1,000 Greatest Songs of the 1960s – 620 to 611

Written by | April 2, 2018 6:26 | No Comments

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Sam Cooke lies for affection.

620.  “A Six Pack to Go,” Hank Thompson and His Brazos Valley Boys.  Songwriters: Hank Thompson , Johnny Lowe, Dick Hart; #10 country; 1960.  Hank Thompson is a name largely unknown to modern country fans, although he scored over fifty Top 40 country songs from 1948 to 1980.  A native of Waco, Texas, Hank served in World War II, then started his musical career, landing a contract with Capitol Records in 1947. His 1952 release “The Wild Side of Life” was one of the biggest country hits of that decade and triggered the Kitty Wells counterpunch “It Wasn’t God Who Made Honky Tonk Angels.”  Penned by regional journeymen musicians Dick Hart and Johnny Lowe, Thompson narrates a jumpy Western swing tale about a man who needs more alcohol than his bartender can provide on “A Six Pack to Go.”  Johnny Lowe was surprised to find that once the single was released, Thompson’s name had magically appeared as a co-writer.  George Strait recorded “A Six Pack to Go” as a duet with Hank Thompson for his 1995 “Strait Out of the Box” release.

619.  “New York Mining Disaster 1941,” The Bee Gees.  Songwriters: Barry Gibb, Robin Gibb; #14 pop 1967.  The Bee Gees, brothers Barry, Robin, and Maurice Gibb, started performing as children in England during the mid-1950s and continued to develop their act, and their harmony singing, after relocating to Australia in 1958.  They started releasing singles in 1963 and had their first Top Twenty Australian single with the 1965 drinking song “Wine and Women.”  “New York Mining Disaster 1941,” a fictional account of a man’s worried monologue while trapped underground, was their first major international hit, peaking in the Top Twenty in Australia, the U.K., and the U.S.  Maurice Gibb, “The opening chord doesn’t sound like a conventional A minor. Barry was using the open D tuning he’d been taught when he was nine, and I was playing it in conventional tuning. It gives an unusual blend. People went crazy trying to figure out why they couldn’t copy it.”

618.  “Wonderful World,” Sam Cooke.  Songwriters: Lou Adler, Herb Alpert, Sam Cooke; #12 pop/#2 R&B; 1960.  Lou Adler had penned “Wonderful World” with Herb Alpert, but wasn’t too impressed with the results.  Adler, “Sam kept coming back to it.  His idea – since it was all about reading and books and what you didn’t have to do in order to (find love) – was to take to take it more towards school, and that’s how it evolved.  I don’t know what it would have been if he didn’t get involved, but what it became was because of him.  Sam always told me, ‘You got to be talking to somebody.’  Even if the lyric was heavy, his approach to it wasn’t that intense.”  Peter Guralnick, “What it became was a perfect pop confection in which the simplest elements were allowed to coalesce in such a way as to form a whole much greater (and more memorable) than the sum of its somewhat flimsy parts.”  Before the single was released, Cooke reportedly would sing it for women he was pursuing, telling them he made up the song for them on the spot.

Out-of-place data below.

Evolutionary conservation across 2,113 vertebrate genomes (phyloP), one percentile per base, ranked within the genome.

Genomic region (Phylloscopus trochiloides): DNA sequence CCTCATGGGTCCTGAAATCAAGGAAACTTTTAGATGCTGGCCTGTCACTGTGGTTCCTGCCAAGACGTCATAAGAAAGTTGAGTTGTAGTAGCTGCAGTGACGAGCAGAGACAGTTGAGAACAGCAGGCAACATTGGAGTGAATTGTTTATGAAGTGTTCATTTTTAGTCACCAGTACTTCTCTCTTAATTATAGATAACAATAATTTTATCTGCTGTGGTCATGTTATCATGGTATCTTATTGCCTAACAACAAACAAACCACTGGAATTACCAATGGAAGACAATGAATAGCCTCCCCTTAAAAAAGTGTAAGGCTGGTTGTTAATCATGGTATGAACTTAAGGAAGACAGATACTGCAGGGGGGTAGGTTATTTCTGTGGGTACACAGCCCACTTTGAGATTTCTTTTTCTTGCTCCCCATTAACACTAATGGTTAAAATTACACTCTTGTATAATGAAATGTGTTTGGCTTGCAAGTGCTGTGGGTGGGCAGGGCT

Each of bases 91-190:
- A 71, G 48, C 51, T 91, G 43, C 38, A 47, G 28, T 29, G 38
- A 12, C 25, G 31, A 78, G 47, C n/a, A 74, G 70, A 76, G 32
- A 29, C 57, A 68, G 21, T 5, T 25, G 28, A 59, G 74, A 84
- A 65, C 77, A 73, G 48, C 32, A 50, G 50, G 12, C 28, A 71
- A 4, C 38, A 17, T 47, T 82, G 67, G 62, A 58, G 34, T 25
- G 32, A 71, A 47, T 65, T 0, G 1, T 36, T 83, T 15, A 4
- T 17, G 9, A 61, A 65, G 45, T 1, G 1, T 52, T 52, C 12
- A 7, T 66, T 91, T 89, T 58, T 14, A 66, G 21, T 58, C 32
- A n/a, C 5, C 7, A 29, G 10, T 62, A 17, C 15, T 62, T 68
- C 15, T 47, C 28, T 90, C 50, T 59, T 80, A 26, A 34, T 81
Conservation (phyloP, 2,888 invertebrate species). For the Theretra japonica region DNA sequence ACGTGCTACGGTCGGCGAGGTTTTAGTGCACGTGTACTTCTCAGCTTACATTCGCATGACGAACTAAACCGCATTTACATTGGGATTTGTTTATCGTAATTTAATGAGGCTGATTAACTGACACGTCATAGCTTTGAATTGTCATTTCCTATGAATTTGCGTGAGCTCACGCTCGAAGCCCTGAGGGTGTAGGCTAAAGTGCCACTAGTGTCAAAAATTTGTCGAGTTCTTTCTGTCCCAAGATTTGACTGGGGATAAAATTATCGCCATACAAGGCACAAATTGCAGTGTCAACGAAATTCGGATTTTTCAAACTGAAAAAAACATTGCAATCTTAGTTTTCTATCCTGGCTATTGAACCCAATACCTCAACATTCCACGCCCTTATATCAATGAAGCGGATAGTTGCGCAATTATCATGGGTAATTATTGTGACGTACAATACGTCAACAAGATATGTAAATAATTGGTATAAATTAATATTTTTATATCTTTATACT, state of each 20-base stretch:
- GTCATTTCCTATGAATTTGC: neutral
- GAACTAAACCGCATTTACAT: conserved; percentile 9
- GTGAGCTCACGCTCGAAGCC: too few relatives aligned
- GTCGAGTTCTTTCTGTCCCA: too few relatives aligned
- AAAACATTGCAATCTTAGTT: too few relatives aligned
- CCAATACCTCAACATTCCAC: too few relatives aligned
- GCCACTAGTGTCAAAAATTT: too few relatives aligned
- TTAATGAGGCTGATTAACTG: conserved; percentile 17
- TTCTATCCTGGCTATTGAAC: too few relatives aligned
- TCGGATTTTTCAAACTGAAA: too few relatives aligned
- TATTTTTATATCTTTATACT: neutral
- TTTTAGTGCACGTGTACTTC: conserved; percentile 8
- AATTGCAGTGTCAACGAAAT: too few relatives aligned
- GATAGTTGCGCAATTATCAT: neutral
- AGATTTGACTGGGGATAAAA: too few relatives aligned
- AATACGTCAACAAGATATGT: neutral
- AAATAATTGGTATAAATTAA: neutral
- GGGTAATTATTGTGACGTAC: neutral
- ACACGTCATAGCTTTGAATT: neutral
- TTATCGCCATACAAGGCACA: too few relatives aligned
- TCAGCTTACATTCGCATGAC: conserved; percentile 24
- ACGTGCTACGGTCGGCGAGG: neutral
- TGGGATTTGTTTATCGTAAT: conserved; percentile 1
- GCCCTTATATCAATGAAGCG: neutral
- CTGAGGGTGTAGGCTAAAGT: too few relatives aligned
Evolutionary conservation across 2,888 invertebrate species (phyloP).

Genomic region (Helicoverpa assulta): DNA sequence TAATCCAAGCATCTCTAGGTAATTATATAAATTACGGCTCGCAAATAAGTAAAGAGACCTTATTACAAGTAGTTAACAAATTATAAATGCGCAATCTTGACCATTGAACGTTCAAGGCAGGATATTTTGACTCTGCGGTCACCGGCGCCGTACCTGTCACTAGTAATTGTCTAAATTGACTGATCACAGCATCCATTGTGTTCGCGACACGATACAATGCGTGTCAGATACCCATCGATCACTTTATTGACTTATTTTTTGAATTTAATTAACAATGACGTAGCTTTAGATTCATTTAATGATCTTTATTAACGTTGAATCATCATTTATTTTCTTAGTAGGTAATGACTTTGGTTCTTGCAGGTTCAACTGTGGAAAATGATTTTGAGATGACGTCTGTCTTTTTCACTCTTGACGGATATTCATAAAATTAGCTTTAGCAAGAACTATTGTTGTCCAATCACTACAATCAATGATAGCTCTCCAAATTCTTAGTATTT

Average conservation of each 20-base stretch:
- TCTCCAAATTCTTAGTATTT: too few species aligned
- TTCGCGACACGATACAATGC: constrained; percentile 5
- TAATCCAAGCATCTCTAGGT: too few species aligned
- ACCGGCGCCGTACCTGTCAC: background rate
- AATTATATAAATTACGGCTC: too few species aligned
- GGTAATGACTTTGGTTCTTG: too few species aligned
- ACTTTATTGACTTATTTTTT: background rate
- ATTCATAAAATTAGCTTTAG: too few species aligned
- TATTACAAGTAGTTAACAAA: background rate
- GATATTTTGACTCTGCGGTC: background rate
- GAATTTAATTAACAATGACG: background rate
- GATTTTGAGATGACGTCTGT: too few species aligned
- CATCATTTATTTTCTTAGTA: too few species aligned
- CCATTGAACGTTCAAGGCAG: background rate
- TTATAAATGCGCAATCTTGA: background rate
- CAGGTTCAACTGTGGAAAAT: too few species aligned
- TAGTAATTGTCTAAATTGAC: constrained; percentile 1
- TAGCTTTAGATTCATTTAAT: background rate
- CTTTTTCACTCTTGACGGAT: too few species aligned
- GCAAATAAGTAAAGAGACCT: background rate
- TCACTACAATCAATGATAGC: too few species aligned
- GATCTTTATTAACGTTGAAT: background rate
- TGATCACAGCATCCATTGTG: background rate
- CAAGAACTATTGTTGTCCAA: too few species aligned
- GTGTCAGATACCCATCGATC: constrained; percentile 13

617.  “Do You Know the Way to San Jose,” Dionne Warwick.  Songwriters: Burt Bacharach, Hal David; #10 pop/#23 R&B; 1968.  New Jersey native Dionne Warwick was raised by parents who both worked in the gospel music industry in record promotion and artist management.  Warwick was a member of a vocal trio named The Gospelaires, who reportedly performed on Ben E. King’s “Stand by Me” and “Spanish Harlem.”  Discovered by Burt Bacharach, Warwick had her first pop hit in 1962 with “Don’t Make Me Over.”  The escapist “Do You Know the Way to San Jose,” a song she didn’t want to record, became one of Warwick’s biggest hits.  Warwick, “I thought it was a really silly song. Obviously, Hal David had a great affinity for San Jose as I believe he was stationed there during his time in the Navy and he loved the place and he wrote a song about it. I just giggled all the way to the bank, what can I tell you?”

616.  “Sloop John B,” The Beach Boys.  Songwriter: Traditional, arranged by Brian Wilson; #3 pop; 1966.  If you’ve been looking for the connection between the American poet/Lincoln biographer Carl Sandburg and the “Pet Sounds” album, you’ve come to the right place.  “The John B. Sails” was a Bahamian folk song, first transcribed in the United States by a magazine article written by Richard Le Gallienne and later included in the 1927 Carl Sandburg book “The American Songbag,” a collection of folk songs.  The Cleveland Simmons Group recorded the song as “Histe Up the Sail John B” in 1935, but Al Jardine recommended a Beach Boys recording after hearing The Weavers’ 1950 release “The Wreck of the John B.”  Jardine, “I modified the chord changes so it would be a little more interesting. The original song is basically a three-chord song, and I knew that wouldn’t fly.”  As a nod to the times, Wilson reshaped “the worst trip” line, so it could also apply to acid casualties.